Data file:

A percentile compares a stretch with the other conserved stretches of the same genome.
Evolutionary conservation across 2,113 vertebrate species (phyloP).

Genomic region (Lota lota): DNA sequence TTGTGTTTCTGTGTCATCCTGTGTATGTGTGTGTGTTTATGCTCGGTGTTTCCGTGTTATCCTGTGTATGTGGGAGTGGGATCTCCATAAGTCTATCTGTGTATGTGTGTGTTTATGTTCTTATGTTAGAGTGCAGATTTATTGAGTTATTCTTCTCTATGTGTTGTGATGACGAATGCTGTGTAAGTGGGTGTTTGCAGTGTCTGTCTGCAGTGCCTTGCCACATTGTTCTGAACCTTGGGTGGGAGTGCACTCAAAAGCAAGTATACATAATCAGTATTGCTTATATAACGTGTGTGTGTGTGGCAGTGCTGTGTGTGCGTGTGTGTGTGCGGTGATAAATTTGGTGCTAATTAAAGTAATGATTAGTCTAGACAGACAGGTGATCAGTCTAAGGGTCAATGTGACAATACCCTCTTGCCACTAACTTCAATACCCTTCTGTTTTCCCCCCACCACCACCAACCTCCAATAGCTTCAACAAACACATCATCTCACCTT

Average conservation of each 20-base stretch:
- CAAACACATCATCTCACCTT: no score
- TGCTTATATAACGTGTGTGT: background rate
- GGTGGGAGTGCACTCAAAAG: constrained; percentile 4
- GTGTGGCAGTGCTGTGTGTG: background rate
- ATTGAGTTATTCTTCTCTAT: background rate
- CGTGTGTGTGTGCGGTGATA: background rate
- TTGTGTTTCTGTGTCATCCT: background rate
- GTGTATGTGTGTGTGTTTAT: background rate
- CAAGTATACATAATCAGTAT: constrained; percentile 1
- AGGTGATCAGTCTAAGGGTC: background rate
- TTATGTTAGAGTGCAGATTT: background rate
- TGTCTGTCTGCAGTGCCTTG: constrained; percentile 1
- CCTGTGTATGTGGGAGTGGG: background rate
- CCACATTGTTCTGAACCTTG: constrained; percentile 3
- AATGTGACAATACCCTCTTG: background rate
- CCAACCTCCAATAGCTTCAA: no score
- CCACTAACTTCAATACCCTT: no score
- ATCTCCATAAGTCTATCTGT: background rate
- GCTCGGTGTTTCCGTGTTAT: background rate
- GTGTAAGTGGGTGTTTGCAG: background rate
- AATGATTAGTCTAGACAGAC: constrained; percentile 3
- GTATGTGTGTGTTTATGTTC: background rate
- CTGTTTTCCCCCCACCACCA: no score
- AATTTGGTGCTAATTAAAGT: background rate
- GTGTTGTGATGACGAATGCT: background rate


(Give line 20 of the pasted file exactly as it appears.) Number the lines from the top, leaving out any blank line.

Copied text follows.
- CCAACCTCCAATAGCTTCAA: no score